Shortly after we arrived in Tennessee in April, an extra-strong spring storm came through. A microburst zapped us and blew over our 400-500 year old white oak. I don't have a good pic of the whole tree standing, but it's the one on the right. The trunk was about 10 feet in diameter at its base. (It looks dead but this pic was taken before the tree greened out for spring.)
Jeff and I were watching TV during the storm. The wind gusts were shaking the house, thunder & lightning galore, when I felt a thump through the floor. It was a deep bass thump, and the house shook a bit. I asked Jeff if he felt it and he said no. I said "Something big just hit the ground!" and I peeked out a window. When lightning flashed I saw dark sky, not the outline of the branches of our oak. I FREAKED.
I went running out into the storm (no coat, no shoes) and the tree was gone. Just gone. I burst into tears. In the dark I couldn't tell what had happened but as you'll see from the pix we were really, really lucky. It could have fallen on the house...
This is only one branch sticking up; the rest of the tree is on the ground. If it had fallen the other way our home would have been annihilated.
It turned out to be almost completely hollow inside. It looks like at some point lightning struck it and the entire inside of the tree burned - it was all black inside.
That chainsaw looks totally inadequate for the job at hand, doesn't it? But Jeff has persevered...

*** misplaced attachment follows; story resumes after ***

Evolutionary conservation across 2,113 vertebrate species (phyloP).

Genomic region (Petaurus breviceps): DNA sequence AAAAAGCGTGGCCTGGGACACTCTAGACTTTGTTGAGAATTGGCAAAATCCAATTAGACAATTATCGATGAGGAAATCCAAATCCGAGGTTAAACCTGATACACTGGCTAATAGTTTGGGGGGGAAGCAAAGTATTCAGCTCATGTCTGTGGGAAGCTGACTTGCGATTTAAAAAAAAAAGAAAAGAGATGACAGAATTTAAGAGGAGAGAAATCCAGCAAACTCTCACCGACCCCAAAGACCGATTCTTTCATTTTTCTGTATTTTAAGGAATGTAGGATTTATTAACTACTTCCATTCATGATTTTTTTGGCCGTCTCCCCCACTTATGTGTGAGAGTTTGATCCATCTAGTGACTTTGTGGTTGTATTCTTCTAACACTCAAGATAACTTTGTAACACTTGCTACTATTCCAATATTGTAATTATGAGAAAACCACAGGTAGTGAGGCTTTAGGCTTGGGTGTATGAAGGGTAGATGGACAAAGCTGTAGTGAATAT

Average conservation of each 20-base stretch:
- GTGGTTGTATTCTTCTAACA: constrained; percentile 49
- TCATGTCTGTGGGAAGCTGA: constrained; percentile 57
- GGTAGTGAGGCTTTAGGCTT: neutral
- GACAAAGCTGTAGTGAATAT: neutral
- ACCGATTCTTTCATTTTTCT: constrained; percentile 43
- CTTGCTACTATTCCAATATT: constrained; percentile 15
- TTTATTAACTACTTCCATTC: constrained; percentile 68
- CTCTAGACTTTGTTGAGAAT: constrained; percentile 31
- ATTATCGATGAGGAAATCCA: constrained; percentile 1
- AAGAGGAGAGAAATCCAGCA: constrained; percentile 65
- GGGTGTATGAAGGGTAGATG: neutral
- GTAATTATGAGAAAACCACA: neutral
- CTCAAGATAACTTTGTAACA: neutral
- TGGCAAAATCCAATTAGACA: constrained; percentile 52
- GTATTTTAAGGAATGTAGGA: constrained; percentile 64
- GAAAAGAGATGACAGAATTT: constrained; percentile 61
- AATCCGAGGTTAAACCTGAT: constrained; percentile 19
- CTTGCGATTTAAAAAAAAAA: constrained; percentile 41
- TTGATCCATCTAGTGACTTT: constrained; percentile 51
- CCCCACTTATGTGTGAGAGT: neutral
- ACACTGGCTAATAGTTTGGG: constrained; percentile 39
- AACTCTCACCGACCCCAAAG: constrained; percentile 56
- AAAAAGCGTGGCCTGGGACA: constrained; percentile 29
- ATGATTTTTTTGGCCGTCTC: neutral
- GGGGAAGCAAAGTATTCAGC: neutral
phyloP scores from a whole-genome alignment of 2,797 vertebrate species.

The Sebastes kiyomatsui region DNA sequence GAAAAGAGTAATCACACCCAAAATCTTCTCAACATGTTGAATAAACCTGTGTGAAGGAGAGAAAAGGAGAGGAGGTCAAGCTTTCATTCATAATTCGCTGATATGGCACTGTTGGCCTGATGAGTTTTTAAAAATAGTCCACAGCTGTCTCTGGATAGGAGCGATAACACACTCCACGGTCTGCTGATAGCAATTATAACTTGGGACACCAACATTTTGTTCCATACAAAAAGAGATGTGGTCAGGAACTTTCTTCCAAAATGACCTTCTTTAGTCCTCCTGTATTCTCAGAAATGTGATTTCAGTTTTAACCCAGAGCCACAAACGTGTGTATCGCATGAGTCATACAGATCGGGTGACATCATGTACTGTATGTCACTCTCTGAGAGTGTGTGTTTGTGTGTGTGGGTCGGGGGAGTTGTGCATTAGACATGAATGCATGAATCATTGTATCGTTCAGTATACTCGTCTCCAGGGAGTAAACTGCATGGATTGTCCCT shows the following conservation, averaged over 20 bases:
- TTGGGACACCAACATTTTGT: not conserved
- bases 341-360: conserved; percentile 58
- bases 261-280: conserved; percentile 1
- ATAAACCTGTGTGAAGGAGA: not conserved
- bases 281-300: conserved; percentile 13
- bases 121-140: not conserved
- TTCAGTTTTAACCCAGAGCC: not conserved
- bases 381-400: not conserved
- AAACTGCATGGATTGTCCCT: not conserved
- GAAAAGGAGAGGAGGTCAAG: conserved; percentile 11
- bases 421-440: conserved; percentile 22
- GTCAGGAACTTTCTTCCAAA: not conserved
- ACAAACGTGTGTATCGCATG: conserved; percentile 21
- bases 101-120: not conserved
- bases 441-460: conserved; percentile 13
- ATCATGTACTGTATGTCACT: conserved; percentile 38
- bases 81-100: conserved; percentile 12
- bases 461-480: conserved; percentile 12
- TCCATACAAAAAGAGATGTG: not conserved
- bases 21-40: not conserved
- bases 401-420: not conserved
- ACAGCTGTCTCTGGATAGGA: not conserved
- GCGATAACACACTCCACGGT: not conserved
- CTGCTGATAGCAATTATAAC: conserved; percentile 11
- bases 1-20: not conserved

This might give you an idea of how big the tree really was.
And the removal continues:
That was "my" tree. I loved that tree. It had a hollow in it that I used to crawl into when I was a child. It had the remnants of my brothers' tree house although the only way to climb it was with a ladder. I remember one time a wild dog had her puppies in the hollow.
As time went by the tree grew around the hollow and closed it up. That was OK - the majesty of that giant was enough. It shaded the house from the scorching summer sun, and dropped acorns by the hundreds. It was a home for squirrels and birds. It spoke to me of peace, quiet, and deep, slow thoughts.
I miss that tree every day. I grieve for it as an old friend who has passed, and removing its remnants is painful. Part of my childhood, part of my heart, is gone.
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